Saint Thomas Aquinas, Urlar
SITUATED about eight miles to the north of Ballyhaunis, in the county Mayo, by the shore of a lake of the same name. The abbey was founded a short time before 1434, with the help of a member of the Nangle family. This foundation, however, being irregular, owing to the fact that no permission had been obtained from the Holy See, a brief of foundation was sought for afterwards and obtained from Eugene IV., dated March 18, 1434, which is given at length.
Owing to its retired situation, Urlar escaped suppression till the seventeenth century, serving in the meantime as a place of refuge for the fathers, during the reigns of Henry VIII., Edward VI. and Elizabeth.
By an Inquisition, taken on May 12, 1608, the prior was found to be in possession of the site etc. and of twelve acres of arable land, with the tithes etc. And in another Inquisition, taken on May 24, 1610, the prior was found to be in possession of twenty-four acres of land in the barony of Ballyhaunis.
1612, March 12. Grant from the King to Sir Edward Fisher, knight, of the site of the late religious house of Orlare and twelve acres thereunto belonging, etc. Fiants, Jas. I. The site was shortly afterwards granted to Lord Dillon, and, owing probably to the fact that this family remained Catholic, the fathers seem to have been able to remain in possession of the abbey ; for Father Mageoghegan,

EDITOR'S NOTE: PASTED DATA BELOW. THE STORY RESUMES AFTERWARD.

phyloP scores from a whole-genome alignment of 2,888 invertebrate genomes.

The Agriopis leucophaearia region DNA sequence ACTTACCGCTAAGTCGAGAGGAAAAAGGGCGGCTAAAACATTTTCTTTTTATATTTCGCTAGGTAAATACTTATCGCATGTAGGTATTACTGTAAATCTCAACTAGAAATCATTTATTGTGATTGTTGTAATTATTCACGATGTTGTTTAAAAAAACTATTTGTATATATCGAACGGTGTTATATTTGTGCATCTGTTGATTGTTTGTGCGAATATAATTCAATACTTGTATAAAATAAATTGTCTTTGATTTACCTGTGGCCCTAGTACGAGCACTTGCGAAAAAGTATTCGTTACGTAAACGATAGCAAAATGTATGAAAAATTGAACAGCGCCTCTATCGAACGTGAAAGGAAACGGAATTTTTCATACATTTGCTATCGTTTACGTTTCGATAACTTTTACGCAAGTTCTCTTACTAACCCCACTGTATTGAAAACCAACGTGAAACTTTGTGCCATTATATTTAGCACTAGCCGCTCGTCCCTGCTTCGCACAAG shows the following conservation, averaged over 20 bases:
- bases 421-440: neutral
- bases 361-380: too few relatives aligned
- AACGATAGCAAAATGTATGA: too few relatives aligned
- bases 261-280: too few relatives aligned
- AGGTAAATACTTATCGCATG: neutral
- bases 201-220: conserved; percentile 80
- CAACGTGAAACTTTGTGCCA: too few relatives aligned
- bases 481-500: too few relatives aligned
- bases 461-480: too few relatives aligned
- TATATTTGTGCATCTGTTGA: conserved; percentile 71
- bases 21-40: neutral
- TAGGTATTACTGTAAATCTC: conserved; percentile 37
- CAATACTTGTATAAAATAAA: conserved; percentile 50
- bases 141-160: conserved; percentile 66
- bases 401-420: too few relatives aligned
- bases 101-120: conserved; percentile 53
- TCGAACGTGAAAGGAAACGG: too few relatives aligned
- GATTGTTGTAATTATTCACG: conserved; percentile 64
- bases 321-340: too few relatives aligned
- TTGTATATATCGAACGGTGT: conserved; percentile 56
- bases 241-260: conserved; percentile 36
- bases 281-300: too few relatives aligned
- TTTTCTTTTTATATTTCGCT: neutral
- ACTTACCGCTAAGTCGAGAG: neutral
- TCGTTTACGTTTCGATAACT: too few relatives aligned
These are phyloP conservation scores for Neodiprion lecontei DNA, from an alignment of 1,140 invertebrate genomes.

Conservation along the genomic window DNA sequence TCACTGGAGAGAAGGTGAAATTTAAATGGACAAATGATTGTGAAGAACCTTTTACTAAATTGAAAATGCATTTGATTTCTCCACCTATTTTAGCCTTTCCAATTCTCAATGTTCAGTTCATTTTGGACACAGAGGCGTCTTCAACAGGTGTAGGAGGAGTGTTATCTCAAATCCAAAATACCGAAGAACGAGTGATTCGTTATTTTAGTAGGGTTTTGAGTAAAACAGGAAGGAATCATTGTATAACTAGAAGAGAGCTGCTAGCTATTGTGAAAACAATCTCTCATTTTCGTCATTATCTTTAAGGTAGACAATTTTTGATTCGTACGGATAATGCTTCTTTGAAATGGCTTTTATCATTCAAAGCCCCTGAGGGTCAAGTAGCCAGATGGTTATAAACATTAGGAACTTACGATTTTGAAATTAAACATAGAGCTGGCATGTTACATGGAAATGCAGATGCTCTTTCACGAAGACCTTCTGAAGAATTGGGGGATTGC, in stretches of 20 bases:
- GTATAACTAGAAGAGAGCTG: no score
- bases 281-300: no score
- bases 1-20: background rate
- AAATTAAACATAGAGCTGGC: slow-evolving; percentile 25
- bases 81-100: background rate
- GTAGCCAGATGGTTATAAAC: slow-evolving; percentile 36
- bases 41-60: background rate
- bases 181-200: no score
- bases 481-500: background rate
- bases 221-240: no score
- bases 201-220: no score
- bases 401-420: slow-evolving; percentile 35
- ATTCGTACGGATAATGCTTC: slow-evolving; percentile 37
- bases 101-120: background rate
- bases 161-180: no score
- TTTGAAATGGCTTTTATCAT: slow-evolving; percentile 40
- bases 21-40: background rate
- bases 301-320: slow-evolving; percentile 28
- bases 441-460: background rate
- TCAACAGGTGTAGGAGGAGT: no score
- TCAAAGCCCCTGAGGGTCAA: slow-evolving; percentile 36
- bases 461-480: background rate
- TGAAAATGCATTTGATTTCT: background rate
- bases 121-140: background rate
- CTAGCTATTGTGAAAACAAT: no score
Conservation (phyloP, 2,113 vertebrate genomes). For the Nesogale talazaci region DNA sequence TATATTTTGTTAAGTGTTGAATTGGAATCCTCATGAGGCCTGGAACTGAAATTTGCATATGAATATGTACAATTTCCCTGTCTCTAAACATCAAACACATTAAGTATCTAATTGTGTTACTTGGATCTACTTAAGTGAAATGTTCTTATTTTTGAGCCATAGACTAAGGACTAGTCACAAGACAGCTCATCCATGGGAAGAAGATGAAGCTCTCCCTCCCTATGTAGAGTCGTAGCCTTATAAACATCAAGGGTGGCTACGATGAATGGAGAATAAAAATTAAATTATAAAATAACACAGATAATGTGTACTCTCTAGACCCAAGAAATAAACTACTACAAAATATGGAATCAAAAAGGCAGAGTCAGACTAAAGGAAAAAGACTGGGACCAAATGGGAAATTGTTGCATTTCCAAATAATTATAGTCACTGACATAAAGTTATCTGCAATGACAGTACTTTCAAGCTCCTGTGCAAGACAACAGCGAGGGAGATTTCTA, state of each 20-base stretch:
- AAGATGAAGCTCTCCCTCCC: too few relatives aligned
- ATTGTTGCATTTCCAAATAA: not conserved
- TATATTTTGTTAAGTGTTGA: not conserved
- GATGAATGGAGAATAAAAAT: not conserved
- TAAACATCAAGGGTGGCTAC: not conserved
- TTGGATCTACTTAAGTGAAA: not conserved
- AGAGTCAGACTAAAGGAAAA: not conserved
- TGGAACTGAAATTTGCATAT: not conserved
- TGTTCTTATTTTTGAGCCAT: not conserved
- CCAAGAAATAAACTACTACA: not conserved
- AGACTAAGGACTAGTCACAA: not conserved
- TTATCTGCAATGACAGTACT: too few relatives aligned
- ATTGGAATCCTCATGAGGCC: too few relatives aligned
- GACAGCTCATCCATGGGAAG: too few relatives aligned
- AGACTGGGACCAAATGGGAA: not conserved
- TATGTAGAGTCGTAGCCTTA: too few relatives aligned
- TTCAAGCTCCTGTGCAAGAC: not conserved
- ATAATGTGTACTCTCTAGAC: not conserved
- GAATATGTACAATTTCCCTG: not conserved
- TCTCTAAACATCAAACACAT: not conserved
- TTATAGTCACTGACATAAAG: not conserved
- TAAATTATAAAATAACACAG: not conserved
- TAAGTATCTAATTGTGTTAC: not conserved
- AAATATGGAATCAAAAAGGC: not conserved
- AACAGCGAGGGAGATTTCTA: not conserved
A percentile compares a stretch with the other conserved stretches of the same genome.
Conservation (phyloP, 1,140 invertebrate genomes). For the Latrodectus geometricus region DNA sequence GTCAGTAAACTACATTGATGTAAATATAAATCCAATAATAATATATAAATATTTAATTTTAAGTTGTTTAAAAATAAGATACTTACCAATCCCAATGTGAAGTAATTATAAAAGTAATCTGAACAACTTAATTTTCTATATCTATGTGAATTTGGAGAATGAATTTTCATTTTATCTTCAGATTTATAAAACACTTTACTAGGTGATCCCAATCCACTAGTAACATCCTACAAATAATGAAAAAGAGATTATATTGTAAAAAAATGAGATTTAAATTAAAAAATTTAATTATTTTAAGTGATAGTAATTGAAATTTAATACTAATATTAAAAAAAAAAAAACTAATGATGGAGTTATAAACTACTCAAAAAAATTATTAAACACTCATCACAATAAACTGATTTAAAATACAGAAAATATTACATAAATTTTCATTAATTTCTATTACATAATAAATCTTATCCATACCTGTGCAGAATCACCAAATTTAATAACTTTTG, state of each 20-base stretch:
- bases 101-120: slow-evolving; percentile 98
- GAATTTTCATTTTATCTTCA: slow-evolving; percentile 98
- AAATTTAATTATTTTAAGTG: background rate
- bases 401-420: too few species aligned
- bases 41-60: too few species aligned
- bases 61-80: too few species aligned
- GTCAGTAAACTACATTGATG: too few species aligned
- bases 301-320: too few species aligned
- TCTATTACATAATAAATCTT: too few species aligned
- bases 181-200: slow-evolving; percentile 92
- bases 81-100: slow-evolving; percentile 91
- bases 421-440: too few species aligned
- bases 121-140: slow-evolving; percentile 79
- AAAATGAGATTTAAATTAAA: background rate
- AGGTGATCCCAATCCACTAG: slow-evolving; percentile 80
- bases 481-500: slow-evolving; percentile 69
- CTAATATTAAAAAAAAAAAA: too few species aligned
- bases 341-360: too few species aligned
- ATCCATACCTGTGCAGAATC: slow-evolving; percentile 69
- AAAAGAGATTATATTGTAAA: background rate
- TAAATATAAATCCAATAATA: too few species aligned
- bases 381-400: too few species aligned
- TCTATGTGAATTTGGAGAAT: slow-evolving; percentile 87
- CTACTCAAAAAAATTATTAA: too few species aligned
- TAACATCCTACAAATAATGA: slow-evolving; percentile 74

the Provincial, in his report, written in 1622, states that Father Stephen Lynch and another father were living there and were devoting themselves to the instruction of novices who were being received every day, and he adds that the locality was most suitable for this purpose, being out of reach of the persecuting heretics. In 1629, there were five fathers there and four or five clerics.
Under the Cromwellian regime, the abbey was one of the last to be deserted, if it ever was so, for we find that in 1654, eleven fathers were able to meet here and hold the provincial chapter. After the Restoration, a large community was formed here again and a noviciate was established. The general exile in 1698 drove the fathers away for only a short time, for, when Father Ambrose O'Connor, the Provincial, made his visitation in 1703, he found five fathers here. In 1756, there were six fathers here and seven in 1767, of whom one was parish priest.
The last father mentioned in the obits, in connection with Urlar, is Father Luke Leyden, who died shortly after 1835. Four years after his death, Father Patrick Sharkey came and remained here till his death in 1846. Father Sharkey rented the site of the ruins and some of the adjoining land, on which he built a small cottage. After his death, this all passed into the hands of his brother Nicholas, whose widow is now the occupier and possessor under the Congested Districts' Board, which purchased the Dillon estate three years ago.
Until a rather recent period, St. Dominic's Day was annually the occasion of the gathering of a great concourse of people around the ruins.